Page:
Renaissance physician, botanist, and alchemist, Paracelsus, said “Everything is poison, there is poison in everything.”
“The danger of a poison is in the dosage”, he concluded.
There’s something very unique about the magick of a poison garden that people with either find fearsome or deadly attractive. Poisons have been regarded for both a deadly danger for evil potions or as a protective tool for curative measures. Just like light and shadow, a poison garden can connect with spiritual allies and deathly devils.
Essentially, anything that’s digested can be poisonous if it’s taken in large enough doses. As the old adage goes: “The dose makes the poison”, And there are many of the so-called poisonous plants that contain powerful, healing qualities. But as we learn from Paracelsus, it’s all about the dosage. While many people refer to poison as a dangerous substance, many more of these plants can offer us valuable insight into how we can heal and enlighten ourselves.
In fact, the very essence of the etymology of the word poison is magic potion.
From the Witch’s Garden to the Physick Garden, we can follow the roots of how plants have been prescribed and unlock their secrets. Even before the often cited and famed Roman and Greek physicians, herbalism was used for medicine, cooking, etc, but also for the elements for enhancing our minds and treating health. Herbalism has been with us since the dawn of time and connects us to ancient ancestors.
The murky world of poison plants has dominated our myths, legends and history, but don’t let that put you off, come take a walk down the poison path with us.
The Mystical Cycles of a Plant
Wise women, apothecaries, witches, herbalists…anyone who cultivate plants for their magic and medicine often have a special space dedicated to ‘the poisons’. An area dedicated to some of the power plants and holding a unique place in our hearts, minds and gardens.
Sensory Herb Magic encourages the growing of plants; it is an essential aspect of the story. When you create a special opening for the witching herbs in your life and invite them into your green space and psyche, the plants are perceptive and respond, appearing as if out of nowhere. A spell can be cast with each and every seed germinated, an intention to draw peace and health to our planet.
We Seed Sistas have been shown so many secrets and stories by the witching herbs simply by collecting their seeds, bringing them home to germinate and grow in our gardens or surrounding wild lands. Then comes the wonderment of watching the first leaves appear, the growth of the plants, sitting with them, listening to the whispers of the tales they tell through their rich and ancient folklore, weaving new narratives into the fabric of our lives and even the plants appearing within our dreams.
The Magickal Powers of the Seasons
In our modern world, we pause to reflect the gifts of nature and acknowledge her changing seasons. The wisdom of our witchy herbalists, women and apothecaries was governed by times and moons of the year and nurtured plants accordingly, often as a matter of life or death.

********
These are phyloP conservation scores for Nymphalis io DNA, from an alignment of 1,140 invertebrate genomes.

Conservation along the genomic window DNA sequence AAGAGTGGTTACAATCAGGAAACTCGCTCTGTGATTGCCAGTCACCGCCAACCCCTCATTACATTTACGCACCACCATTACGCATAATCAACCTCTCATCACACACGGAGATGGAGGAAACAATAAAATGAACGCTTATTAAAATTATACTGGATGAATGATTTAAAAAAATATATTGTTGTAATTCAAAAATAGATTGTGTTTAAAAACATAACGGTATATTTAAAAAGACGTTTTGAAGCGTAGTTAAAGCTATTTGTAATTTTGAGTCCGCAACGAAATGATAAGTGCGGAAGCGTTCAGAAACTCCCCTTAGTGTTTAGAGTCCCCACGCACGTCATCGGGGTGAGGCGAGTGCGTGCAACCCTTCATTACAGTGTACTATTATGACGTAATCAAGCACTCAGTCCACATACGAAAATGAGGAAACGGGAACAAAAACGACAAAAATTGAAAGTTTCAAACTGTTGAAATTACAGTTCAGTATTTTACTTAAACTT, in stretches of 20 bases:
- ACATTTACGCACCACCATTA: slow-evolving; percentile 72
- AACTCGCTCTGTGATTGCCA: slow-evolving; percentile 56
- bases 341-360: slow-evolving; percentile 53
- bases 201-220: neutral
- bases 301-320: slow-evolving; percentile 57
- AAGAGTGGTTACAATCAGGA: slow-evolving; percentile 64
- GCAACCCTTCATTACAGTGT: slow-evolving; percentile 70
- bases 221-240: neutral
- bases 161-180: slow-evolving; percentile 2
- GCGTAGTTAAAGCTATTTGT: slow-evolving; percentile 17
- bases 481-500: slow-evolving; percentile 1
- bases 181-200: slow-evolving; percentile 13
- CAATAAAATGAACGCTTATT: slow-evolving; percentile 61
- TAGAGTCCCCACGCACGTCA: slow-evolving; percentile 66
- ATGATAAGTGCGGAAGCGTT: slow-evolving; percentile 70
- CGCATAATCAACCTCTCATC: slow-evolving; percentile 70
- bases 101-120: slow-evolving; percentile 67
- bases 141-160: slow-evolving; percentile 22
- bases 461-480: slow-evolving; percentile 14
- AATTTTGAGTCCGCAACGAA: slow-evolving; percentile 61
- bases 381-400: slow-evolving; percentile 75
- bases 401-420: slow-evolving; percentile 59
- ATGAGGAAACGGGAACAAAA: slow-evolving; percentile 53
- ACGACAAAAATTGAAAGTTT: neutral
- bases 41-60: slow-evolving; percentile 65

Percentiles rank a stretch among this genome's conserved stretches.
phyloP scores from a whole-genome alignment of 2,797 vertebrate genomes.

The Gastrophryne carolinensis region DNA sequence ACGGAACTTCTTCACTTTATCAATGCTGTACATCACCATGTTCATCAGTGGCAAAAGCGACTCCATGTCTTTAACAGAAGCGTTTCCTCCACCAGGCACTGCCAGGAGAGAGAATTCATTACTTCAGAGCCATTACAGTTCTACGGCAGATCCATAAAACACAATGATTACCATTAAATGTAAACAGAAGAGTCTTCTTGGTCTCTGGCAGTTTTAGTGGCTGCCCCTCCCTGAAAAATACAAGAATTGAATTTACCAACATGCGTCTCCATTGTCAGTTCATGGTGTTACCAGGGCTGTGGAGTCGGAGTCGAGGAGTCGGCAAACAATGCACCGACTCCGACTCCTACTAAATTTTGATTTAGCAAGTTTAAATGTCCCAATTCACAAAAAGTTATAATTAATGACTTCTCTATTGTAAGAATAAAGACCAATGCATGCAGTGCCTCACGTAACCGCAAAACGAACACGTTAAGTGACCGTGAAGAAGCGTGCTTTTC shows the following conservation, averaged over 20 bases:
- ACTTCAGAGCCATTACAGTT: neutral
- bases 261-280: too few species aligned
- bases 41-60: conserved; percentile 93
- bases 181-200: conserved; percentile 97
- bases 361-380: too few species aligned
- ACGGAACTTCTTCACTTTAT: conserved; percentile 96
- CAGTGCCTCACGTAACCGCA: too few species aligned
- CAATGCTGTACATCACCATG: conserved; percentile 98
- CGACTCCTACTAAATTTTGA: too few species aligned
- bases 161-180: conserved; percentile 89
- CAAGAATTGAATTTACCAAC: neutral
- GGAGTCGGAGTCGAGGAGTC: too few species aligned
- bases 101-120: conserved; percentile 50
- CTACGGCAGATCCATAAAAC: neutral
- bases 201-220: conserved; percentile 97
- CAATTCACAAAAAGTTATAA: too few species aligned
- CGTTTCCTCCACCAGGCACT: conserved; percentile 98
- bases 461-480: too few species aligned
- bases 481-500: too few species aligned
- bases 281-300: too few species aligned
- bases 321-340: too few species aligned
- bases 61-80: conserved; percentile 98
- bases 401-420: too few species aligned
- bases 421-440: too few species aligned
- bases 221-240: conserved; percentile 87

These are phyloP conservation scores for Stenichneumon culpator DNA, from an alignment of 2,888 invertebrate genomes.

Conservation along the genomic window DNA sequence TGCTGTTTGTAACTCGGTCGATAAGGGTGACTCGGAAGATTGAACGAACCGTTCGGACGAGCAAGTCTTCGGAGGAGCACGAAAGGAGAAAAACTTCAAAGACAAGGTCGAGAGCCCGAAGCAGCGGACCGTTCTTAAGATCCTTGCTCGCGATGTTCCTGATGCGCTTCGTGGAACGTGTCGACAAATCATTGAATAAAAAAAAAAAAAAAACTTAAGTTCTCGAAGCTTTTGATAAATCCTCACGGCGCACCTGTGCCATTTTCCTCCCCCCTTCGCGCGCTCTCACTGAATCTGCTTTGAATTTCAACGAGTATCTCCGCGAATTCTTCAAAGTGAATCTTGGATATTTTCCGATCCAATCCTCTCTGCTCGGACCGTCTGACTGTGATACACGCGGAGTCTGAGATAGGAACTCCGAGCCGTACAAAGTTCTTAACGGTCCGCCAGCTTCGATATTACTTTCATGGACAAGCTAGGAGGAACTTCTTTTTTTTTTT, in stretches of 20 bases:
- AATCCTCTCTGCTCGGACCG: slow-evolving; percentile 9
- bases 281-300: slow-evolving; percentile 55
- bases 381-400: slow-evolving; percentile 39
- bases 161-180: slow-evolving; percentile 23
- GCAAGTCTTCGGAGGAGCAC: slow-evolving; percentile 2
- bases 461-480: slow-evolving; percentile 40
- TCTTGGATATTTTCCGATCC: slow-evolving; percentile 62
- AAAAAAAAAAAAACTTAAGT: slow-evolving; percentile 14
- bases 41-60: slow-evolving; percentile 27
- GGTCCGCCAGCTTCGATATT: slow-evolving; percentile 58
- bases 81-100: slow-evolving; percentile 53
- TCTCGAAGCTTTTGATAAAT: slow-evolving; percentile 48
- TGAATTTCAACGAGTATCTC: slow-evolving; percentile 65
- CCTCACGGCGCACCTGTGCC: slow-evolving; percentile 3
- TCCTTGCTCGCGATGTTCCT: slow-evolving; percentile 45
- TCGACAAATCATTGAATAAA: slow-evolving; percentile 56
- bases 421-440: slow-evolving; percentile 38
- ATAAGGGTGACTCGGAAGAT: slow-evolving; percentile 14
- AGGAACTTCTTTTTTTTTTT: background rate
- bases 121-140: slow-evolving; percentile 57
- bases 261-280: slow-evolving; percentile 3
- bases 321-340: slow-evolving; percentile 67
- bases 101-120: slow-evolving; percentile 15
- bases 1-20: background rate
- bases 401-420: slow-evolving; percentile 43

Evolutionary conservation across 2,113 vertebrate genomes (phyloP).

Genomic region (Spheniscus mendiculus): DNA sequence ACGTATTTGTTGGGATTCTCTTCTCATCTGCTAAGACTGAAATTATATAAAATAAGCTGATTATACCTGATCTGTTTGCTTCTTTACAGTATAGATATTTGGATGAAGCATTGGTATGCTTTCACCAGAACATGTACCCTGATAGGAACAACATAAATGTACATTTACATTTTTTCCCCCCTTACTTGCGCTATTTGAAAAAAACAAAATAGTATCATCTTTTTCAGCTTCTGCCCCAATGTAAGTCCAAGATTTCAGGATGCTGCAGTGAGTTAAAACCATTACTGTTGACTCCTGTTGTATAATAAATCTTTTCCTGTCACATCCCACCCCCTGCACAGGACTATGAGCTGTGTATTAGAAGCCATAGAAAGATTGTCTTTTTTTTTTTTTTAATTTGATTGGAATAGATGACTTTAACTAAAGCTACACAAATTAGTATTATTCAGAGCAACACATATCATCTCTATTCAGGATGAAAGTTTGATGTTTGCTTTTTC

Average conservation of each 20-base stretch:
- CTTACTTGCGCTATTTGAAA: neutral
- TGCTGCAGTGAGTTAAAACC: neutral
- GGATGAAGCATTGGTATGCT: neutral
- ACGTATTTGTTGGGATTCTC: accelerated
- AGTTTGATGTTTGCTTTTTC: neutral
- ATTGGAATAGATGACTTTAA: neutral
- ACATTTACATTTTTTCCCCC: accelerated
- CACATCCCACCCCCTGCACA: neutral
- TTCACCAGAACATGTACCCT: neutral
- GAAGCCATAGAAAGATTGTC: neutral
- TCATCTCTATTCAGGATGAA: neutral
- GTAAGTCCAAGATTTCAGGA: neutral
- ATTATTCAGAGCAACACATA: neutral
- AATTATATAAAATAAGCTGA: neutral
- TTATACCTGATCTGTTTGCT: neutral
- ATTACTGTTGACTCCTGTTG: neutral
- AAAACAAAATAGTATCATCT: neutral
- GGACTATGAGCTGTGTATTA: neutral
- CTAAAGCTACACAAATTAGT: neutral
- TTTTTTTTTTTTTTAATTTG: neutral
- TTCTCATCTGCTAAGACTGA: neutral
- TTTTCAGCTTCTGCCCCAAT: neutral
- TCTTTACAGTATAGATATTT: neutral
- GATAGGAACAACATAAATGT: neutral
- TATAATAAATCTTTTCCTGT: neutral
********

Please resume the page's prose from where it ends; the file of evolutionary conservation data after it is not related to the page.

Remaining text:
Herbalists have always look to harvest plants when they were at their most potent.
Come spring, witchy plants coming back from a hard winter are many and plentiful and magical gardeners gather the fresh sweet spring greens such as dandelions (Taraxacum officinale) and chickweed (Stellaria media) for food magic and medicine and also discover if a cold winter killed off any precious perennials.
Midsummer is a powerful time of the year as it marks the beginning of three months of plenty. Herbs such as lavender, sage, mugwort, St John’s Wort have strong connections with healing powers at this special time. During the full summer moons, the above ground parts of the plants (ariel parts) are harvested for tinctures, oils and teas to take advantage of the maximum potential received by nature and the cosmic forces.
Farmers have been bringing in their crops since Lammas (1 August) it is traditionally a busy time. In fact, it’s our busiest time of the whole year, to forage the hedgerows for herbs, berries, fruits and fungi, and preserve them all in alcohol, oils, with sugar as syrups and also drying them – our homes become fast paced production plants with each and every surface covered with stocks, medicine and potion materials.
Winter being the time to hunker down at home, inviting the herbs in their various preserved forms to liven food and treat the diseases of the cold dark months, whilst we turn inwards and plot and plan the next cycles.
Magick Poisons from the Garden
History has weaved mythical imagery of poison into our perceptions of how it was used, from potions to spells. From Hercules and Homer’s poison arrows to the poison death of Cleopatra and the suicide of Socrates from drinking a hemlock potion. Laudanum, from the opium poppy, was a drug of choice for the romantic poets and enlightenment, despite its addictions.
Similarly, wisteria, hydrangea, daffodils, tulips, foxgloves, rhododendrons, the leaves of rhubarb ….so many common plants have toxic properties to humans, animals and plants. However, there are many of these ‘menacing’ plants that bloom or can be nurtured in our gardens, have magickal elements that are immersed in folklore and medicine. Here are just three of our favourites, all of which are best only prescribed by qualified medical herbalists.
Wherever there are witches’ gardens, you’ll hear of the legends and myths of Belladonna, otherwise known as Deadly Nightshade. She’s renowned for the jet-black, shiny berries, so enticing and super attractive, berries of temptation, devil’s cherries. Just observing them and wondering at them is enough. Inside the obsidian balls are black round seeds in gelatinous, deep purple fruit. Belladonna is a perennial, she will grow each year, returning from the same root stock. The leaves are oval-shaped, un-toothed, and smooth.